Jerry: I can’t believe summer is almost over.

Carrie: What did you enjoy most this summer?

Jerry Scheid and Carrie Scheid

Jerry Scheid and Carrie Scheid

Jerry: For me, it was our week-long float trip last month down the Middle Fork of the Salmon River. It was run by the American River Tour Association.

Carrie: It was magical. The river trip really taught me about the plight of the Idaho salmon.

Jerry: You mean the Association’s story, “World’s Greatest Moms?”

Carrie: A young river guide read us the story about a female salmon who is hatched in the Middle Fork watershed. She must rely on the current to reach the ocean.

Jerry: Unfortunately, half of the salmon don’t make it through the lower Snake River dams. The river current is lost in the warm, motionless water created by the dam reservoirs. The salmon lose their bearings and die.

Carrie: But our hardy little salmon survives. She gets through the dams on the Columbia and swims into the Pacific.

Jerry: After four years, she begins a difficult return journey through eight dams to reach the Salmon River. She travels upstream 900 miles to return to her home.

Carrie: This includes navigating serious rapids. We experienced several of them on our trip.

Jerry: She finishes her journey laying eggs in shallow gravel areas called “redds.” Then she perishes and return her nutrients back to nature.

Carrie: But we didn’t see any redds on our float.

Jerry: That’s because few salmon make it back. She has done what less than one-half of one percent of salmon born there ever do.

Carrie: I read only 4,100 chinook returned last year compared to 21,000 two years ago. It’s worse for Sockeye. Only 157 sockeye made it back to Idaho’s Sawtooth Valley.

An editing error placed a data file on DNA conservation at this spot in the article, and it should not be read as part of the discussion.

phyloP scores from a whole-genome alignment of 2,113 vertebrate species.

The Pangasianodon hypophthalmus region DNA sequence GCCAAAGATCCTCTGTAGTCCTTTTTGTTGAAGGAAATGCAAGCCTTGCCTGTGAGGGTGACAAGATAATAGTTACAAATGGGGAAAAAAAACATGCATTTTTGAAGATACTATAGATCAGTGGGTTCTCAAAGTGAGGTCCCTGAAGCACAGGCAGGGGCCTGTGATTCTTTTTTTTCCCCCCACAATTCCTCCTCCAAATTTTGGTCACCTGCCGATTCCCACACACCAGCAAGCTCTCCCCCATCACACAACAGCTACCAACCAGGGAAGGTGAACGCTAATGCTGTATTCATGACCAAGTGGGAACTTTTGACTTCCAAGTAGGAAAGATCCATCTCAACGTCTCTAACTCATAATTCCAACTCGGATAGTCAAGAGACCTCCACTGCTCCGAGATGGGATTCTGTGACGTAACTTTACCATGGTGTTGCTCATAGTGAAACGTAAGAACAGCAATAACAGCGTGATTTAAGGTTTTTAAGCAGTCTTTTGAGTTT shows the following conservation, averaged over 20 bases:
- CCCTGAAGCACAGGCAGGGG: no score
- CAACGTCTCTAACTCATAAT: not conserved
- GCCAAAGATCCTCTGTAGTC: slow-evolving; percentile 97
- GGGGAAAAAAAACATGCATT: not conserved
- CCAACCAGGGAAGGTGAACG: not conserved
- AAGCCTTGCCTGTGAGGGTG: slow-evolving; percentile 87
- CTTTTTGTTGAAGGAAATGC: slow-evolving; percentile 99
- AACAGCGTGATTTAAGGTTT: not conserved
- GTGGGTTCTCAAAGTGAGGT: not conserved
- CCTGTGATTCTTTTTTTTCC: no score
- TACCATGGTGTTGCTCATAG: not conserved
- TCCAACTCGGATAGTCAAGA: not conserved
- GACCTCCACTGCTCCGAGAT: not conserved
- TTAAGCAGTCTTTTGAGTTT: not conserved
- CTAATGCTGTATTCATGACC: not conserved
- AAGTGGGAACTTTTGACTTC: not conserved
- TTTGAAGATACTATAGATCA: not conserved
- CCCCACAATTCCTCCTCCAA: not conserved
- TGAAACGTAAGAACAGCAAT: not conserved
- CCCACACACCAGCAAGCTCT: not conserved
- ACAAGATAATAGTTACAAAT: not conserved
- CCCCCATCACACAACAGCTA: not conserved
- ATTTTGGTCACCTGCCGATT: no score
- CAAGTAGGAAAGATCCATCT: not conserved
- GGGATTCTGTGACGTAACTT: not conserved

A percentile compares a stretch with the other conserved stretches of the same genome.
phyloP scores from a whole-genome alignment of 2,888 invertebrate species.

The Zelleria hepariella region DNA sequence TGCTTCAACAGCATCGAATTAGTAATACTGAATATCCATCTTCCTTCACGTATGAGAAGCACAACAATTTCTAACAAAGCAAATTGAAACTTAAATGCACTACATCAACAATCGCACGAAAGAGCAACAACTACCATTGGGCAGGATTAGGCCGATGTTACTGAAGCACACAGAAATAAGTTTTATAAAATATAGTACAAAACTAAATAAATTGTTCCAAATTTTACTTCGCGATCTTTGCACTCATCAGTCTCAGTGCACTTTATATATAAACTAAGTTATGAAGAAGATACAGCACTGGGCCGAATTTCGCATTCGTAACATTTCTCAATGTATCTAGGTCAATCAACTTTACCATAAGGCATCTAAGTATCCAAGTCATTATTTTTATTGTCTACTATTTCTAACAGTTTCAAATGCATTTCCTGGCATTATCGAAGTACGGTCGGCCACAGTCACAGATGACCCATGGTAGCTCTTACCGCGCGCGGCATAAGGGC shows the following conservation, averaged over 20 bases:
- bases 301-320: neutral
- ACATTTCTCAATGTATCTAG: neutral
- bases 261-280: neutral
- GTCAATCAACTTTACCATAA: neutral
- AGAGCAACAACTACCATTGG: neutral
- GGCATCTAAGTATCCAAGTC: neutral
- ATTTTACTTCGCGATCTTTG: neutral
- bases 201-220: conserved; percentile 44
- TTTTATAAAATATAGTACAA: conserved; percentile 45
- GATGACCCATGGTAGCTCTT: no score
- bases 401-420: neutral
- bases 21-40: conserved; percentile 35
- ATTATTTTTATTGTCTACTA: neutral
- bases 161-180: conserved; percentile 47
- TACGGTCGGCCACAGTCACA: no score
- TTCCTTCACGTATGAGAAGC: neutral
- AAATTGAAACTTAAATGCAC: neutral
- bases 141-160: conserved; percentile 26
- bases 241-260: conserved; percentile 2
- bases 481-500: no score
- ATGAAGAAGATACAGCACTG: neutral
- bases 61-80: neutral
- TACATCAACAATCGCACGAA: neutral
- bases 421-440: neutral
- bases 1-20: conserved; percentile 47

Jerry: That’s disgraceful. In the 1930’s, when my dad visited Redfish Lake, he said you could almost walk across the lake on the backs of the sockeye. That’s how the lake got its name.

Carrie: Sounds like they’re almost extinct. How can we save them?

Jerry: The most important step is removing the four lower Snake River dams in Washington. They were built in the 60’s and 70’s which is when the salmon runs really plummeted.

Carrie: That doesn’t sound easy. Don’t the dams produce lots of electricity?

Jerry: They currently produce only 4% of the Northwest’s electricity. Indeed, Bonneville Power Administration which operates the dams, is losing money on the sale of that power. The expansion of renewable energy sources and natural gas are reducing demand.

Carrie: OK. But aren’t the dams needed for barges to navigate the Snake River into Lewiston, Idaho?

Jerry: Over the past twenty years, shipping on the lower Snake has dropped almost 70 percent. Did you know that every single barge costs us taxpayers almost $35,000 in federal subsidies?

Carrie: There’s gotta be a cheaper way to do that.

Jerry: There is excellent rail service along the Snake River which would cost taxpayers far less.

Carrie: Hmmm… Sounds like we citizens need to speak up.

Jerry: The federal government has spent billions of dollars on five different plans to protect salmon. None have worked. The good news is that the latest federal “fish accord” plan expires on Sept. 30.

Carrie: So now is the time to contact Governor Otter and tell him NOT to renew the federal fish accord. Email or call 208-334-2100.

Jerry: For better solutions, contact the Idaho Conservation League and Save Our Wild Salmon.

Carrie: If Idaho salmon become extinct, we’ll have lost a miracle of nature. And extinction is forever.

Jerry: Sadly, it will give a whole new meaning to “River of No Return.”


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